h/t: Friendly Atheist
“My father was a Catholic deacon, my mother was a lay minister and I thought about becoming a priest. I was in church every Sunday for the first 15 years of my life. Now I spend my Sundays on my bike, on my snowboard or on my husband. I haven’t spent my post-Catholic decades in a sulk, wishing the church would come around on the issue of homosexuality so that I could start attending Mass again. I didn’t abandon my faith. I saw through it. The conflict between my faith and my sexuality set that process in motion, but the conclusions I reached at the end of that process—there are no gods, religion is man-made, faith can be a force for good or evil—improved my life. I’m grateful that my sexuality prompted me to think critically about faith. Pushed out? No. I walked out.”
—–Dan Savage in the Book Review section of The New York Times, “What God Wants,” April 14, 2013.
On this date in 1964, gay rights activist and writer Dan Savage was born in Chicago. Savage is famous for his sex advice column, “Savage Love,” which is syndicated in more than 70 publications. He is also known and respected for his longtime advocacy for LGBT rights. Savage earned degrees in theater and history from the University of Illinois at Urbana-Champaign. He later moved to Madison, Wis., where he met Tim Keck, the co-founder of the popular satirical newspaper, The Onion, in 1991. Keck asked Savage to write an advice column for the paper. Savage agreed, and his advice column eventually became “Savage Love.” Savage is known for being outspoken in his advocacy for LGBT rights. He drew attention from the media in 2012 when he gave a talk to a conference of high school students and encouraged them to “ignore the bullshit in the bible about gay people.”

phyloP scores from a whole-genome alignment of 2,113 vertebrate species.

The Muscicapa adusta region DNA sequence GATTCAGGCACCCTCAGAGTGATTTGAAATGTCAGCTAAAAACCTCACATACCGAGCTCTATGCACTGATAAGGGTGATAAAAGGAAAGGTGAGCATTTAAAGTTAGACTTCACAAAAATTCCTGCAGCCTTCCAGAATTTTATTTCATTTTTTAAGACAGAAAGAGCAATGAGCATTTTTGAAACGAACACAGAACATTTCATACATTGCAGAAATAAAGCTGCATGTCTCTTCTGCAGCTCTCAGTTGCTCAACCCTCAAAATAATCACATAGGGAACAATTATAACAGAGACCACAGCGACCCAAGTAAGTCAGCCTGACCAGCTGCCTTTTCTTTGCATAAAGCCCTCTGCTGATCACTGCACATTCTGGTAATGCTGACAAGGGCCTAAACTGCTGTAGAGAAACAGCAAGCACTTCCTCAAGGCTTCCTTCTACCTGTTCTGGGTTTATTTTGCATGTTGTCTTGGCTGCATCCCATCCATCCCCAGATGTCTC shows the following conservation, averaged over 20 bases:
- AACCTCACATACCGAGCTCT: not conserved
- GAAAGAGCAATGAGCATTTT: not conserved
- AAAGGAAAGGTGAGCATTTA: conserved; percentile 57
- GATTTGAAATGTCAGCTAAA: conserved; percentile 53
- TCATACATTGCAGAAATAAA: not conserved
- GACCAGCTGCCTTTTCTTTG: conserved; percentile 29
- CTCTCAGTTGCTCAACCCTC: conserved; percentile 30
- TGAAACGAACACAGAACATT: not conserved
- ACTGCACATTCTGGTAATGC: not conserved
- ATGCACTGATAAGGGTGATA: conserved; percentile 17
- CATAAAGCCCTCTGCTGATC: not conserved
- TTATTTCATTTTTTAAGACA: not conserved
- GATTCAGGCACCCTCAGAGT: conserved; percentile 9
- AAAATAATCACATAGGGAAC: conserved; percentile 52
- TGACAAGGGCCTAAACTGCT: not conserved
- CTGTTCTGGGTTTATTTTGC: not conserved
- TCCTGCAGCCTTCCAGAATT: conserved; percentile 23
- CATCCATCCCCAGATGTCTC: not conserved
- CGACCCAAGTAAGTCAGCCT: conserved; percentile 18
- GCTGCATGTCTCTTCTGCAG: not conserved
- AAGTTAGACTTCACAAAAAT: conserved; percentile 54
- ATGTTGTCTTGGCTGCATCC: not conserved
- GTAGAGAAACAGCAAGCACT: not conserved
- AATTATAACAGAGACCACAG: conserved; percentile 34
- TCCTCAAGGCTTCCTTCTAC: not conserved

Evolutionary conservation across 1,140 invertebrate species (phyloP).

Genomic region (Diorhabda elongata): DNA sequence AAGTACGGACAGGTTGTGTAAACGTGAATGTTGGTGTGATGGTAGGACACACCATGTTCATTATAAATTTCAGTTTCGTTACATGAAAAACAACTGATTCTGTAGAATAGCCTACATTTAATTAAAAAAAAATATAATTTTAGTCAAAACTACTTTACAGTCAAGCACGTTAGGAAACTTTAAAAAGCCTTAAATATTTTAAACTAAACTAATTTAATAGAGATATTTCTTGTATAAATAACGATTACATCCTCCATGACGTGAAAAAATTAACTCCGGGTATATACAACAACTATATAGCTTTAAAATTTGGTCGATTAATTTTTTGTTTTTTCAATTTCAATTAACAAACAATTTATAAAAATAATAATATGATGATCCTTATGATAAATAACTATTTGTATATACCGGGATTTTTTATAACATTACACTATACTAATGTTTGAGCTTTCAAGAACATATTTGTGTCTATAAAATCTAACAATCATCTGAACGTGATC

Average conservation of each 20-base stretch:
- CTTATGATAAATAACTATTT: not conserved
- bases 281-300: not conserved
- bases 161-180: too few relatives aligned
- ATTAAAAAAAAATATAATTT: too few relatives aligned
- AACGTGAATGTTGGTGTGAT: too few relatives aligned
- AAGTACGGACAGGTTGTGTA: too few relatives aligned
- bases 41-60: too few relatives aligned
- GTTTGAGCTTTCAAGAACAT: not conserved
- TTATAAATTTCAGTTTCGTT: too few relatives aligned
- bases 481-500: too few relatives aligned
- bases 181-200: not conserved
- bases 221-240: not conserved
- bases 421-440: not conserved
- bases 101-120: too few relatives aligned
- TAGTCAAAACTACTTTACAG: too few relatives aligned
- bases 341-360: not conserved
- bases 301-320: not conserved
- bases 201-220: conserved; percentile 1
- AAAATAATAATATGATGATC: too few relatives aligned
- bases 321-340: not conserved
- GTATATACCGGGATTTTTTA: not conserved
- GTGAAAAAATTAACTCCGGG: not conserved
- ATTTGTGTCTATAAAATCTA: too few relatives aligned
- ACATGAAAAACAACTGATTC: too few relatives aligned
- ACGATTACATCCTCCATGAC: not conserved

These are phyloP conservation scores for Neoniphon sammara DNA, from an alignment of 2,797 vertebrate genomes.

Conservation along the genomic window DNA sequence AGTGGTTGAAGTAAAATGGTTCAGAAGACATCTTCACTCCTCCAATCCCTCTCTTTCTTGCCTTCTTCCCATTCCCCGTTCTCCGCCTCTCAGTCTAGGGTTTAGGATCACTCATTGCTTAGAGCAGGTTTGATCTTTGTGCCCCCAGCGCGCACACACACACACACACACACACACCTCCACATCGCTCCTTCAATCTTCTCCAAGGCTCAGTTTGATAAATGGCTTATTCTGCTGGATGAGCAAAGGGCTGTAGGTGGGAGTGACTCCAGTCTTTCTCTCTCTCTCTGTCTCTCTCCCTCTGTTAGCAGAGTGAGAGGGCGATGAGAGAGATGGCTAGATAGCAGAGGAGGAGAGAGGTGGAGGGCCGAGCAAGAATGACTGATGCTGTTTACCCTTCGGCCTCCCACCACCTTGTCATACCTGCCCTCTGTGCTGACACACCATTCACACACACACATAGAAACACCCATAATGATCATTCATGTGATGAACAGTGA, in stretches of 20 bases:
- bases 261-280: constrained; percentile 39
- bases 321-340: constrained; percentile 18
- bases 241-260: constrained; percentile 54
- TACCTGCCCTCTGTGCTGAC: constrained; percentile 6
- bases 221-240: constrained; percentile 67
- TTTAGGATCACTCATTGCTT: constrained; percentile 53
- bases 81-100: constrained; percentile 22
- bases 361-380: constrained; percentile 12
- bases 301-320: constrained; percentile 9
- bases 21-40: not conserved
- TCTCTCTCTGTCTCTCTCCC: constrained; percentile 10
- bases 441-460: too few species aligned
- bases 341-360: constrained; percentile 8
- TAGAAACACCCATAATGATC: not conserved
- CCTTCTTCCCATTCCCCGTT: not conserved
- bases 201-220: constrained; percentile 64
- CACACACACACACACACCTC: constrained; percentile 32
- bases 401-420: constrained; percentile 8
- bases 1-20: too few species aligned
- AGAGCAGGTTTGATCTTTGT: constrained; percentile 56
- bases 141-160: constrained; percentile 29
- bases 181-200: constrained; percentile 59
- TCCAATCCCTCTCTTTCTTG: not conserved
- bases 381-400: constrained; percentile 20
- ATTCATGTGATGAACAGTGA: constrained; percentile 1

In 2010 Savage and his husband Terry Miller started the It Gets Better Project in response to a series of teens who committed suicide because they were bullied about their sexual orientation. Over 50,000 people have submitted videos encouraging LGBT teens that their lives will improve and they will find acceptance. The website’s videos have received over 50 million views and many prominent people, such as President Barack Obama, Ke$ha and Ellen Degeneres, have submitted videos. Savage has been married to Miller since 2005. They have one son together, D.J., and live in Seattle.